Welcome to issue number 117 of Last Week in AWS.
Welcome to the AWS morning brief. I am cloud economist Corey Quinn, fixing AWS bills here in San Francisco or wherever I happen to find them. Today is July 8th, and I am currently heading to NY for the AWS summit later this week.
This episode is sponsored by Influx Data, the creators of InfluxDB. InfluxDB is like Amazon Timestream, except it has customers. In addition to being actually available for sale, it’s also the de facto time series database you probably use if you need a time series database. More about them a bit later–or if you’re impatient, visit influxdata.com.
I’ll be in New York all week for the summit, but also to bother people. If you’re in NYC and want to catch up, or hear me rant about some technology or other to folks in your office, let me know. I’m always up to meet folks with interesting AWS environments, as well as pass out Billie the Platypus stickers, pins, and drink umbrellas. On Thursday I’ll be hosting theCUBE, a live video show from the expo hall itself–and of course I’ll be aggressively livetweeting the keynote.
Last week was a bit of a slow week in terms of AWS announcements. It turns out that with reInforce the week before, one of their largest summits in NYC this week, plus the US federal holiday on Thursday, plus the Friday being a lost day due to a combination of hangovers and people who blew their hands clean off either with fireworks or Amazon’s open source Firecracker project, there just wasn’t a lot of time for releases. It’s okay; we forgive them.
As always, the humorous analysis of releases of this issue is available in podcast form at the AWS Morning Brief, available in a podcast reader near you.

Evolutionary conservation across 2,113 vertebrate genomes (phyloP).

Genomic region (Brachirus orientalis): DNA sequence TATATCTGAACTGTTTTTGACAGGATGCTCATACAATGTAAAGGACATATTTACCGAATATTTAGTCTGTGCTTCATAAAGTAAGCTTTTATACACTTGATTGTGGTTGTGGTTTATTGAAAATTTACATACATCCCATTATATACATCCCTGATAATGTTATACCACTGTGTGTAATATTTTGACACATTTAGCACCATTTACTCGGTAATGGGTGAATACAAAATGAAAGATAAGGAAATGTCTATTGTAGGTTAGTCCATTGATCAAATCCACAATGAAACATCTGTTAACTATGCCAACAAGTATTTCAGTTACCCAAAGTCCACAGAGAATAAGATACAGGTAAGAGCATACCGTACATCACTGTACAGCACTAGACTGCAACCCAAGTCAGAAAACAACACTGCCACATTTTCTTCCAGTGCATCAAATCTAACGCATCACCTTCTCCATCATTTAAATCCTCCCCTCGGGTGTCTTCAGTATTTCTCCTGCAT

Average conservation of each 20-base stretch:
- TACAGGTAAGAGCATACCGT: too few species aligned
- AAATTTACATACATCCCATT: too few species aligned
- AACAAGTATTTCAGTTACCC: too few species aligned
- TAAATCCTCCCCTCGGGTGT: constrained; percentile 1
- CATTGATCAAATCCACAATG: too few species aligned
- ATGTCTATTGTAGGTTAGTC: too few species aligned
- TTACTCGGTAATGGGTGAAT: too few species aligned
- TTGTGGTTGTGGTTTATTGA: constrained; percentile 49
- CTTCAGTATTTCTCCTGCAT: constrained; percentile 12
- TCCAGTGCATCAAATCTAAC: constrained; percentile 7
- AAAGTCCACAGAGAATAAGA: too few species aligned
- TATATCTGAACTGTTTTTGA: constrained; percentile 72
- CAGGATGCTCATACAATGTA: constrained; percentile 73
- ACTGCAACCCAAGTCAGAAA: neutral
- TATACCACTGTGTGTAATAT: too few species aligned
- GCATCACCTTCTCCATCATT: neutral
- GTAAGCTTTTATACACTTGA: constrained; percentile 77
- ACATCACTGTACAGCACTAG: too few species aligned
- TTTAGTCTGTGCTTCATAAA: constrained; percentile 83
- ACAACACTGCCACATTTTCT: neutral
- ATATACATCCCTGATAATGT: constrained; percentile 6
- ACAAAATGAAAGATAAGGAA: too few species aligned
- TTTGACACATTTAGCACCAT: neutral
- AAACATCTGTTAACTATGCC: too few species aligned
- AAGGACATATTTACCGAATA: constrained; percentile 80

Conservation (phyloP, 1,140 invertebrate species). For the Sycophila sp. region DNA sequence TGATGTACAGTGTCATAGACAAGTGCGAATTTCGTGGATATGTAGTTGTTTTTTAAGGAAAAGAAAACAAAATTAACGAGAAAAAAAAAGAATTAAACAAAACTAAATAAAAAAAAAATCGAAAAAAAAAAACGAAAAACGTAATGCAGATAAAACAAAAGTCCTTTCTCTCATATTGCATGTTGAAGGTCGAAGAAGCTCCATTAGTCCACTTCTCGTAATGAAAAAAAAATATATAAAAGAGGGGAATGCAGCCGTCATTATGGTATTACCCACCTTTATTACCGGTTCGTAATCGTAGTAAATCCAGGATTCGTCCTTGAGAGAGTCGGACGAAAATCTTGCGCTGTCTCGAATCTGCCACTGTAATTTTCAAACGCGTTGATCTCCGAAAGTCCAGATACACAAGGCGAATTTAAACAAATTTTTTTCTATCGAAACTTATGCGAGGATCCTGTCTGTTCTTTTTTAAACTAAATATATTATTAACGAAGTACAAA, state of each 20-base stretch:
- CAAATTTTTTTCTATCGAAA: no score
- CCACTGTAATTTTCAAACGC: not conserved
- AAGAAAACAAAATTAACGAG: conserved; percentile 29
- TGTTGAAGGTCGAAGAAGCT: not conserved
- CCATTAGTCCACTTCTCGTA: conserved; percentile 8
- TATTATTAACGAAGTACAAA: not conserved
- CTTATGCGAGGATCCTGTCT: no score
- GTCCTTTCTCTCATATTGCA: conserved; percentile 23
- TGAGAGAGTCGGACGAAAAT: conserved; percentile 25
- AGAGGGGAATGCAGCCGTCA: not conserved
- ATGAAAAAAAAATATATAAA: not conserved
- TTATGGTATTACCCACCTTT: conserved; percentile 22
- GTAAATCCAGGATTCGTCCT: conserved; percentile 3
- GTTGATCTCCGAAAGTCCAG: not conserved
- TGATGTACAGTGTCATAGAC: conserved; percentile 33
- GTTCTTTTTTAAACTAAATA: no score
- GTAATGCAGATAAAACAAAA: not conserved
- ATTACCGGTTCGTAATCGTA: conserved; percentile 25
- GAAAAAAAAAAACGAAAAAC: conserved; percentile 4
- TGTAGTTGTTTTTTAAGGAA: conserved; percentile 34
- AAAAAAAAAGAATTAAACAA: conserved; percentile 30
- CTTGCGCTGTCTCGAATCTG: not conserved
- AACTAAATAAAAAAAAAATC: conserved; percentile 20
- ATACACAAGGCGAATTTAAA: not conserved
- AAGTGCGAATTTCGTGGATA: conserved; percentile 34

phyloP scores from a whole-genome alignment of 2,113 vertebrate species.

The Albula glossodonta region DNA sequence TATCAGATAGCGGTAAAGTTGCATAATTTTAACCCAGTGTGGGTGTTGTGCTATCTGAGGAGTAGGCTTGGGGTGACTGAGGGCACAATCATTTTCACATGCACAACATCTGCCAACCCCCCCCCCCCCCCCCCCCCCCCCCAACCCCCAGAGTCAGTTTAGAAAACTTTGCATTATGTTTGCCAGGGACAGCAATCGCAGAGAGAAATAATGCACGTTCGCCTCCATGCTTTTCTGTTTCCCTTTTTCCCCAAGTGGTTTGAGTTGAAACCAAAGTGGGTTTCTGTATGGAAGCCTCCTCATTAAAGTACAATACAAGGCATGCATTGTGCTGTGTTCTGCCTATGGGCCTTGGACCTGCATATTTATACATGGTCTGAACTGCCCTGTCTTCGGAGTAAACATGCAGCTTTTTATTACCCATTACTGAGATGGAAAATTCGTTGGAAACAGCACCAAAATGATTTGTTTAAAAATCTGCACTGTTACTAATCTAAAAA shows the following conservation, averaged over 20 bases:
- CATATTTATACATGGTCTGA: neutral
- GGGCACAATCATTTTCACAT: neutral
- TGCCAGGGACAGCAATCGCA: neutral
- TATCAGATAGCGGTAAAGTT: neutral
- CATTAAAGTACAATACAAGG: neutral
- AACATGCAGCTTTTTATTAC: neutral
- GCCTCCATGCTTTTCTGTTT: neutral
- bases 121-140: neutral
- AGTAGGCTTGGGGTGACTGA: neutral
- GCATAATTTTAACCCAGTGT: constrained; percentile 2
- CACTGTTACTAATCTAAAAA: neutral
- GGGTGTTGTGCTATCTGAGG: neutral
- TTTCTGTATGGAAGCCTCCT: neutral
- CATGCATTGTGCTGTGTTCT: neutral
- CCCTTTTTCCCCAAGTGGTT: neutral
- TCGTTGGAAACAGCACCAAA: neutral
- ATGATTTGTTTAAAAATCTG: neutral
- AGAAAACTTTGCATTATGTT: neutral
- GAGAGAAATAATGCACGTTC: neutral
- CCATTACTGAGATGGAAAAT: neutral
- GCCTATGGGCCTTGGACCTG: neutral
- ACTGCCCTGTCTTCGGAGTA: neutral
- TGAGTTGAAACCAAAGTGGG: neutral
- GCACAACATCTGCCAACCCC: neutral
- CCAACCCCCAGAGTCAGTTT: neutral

This issue is sponsored in part by NetApp.
Yes, NetApp! Not everyone’s environment is a born-in-the-cloud startup that sprang fully formed into the world a year ago. Some of us have on-premises data centers, which give rise to hybrid cloud environments. How do you monitor those? Consider NetApp’s Cloud Insights to grant insight into all of your infrastructure—not just the parts that live in a public cloud somewhere. Thanks to NetApp for their support of this newsletter.
This week’s issue is sponsored in part by Postmark.
As you’ve probably guessed, I care a lot about email—and making sure people receive it. Postmark is one of the companies in that space that delivers on what they promise—and do it well. They provide lightning fast delivery for application emails—on time, every time. Their API is so simple even a Cloud Economist can understand it. Leave the email deliverability bits to the professionals; try Postmark. Use the code AWS20 for 20% off of your first three months. My thanks to them for sponsoring this ridiculous newsletter.
From the Community
If you write with Typescript and use Lambda, this guide to Lambda / API Gateway error handling integration is worth the read.
How a company migrated 6.5TB to S3.
A high level view of the common causes of cloud outages. Credit where due–GCP gets points for transparency that Azure and AWS don’t.
My favorite but not included in this 12 uncommon ways to invoke your serverless functions on AWS listing is to open an AWS support ticket and persuade the rep to invoke the function for me.
A dive into something that’s not well understood: AWS Step Functions — why you should use them. I maintain AWS should make Step Functions free if they want to see them adopted more widely. They’re aready billing for the resources they consume…
A dive into how to effectively handle Cloud9 IAM permissions. It’s not as simple as you’d think.
An AWS employee opines on Chaos Engineering. No, not Adrian Cockcroft.
A dive into releasing a custom AWS Lambda Haskell Runtime. Because when you work with Haskell, this is your life now.
Werner Vogels (Amazon’s CTO, but more famously moonlights as “DJ Distributed”) reveals that Amazon Aurora development team won the 2019 ACM SIGMOD Systems Award.
I complain on Twitter about AWS all the time, and Jeff Barr (among others!) patiently explains why I’m wrong. This is the nature of things. Apparently if you’re Richard Boyd, Business Insider writes an entire article about it. Someday I’ll be that much of an influencer…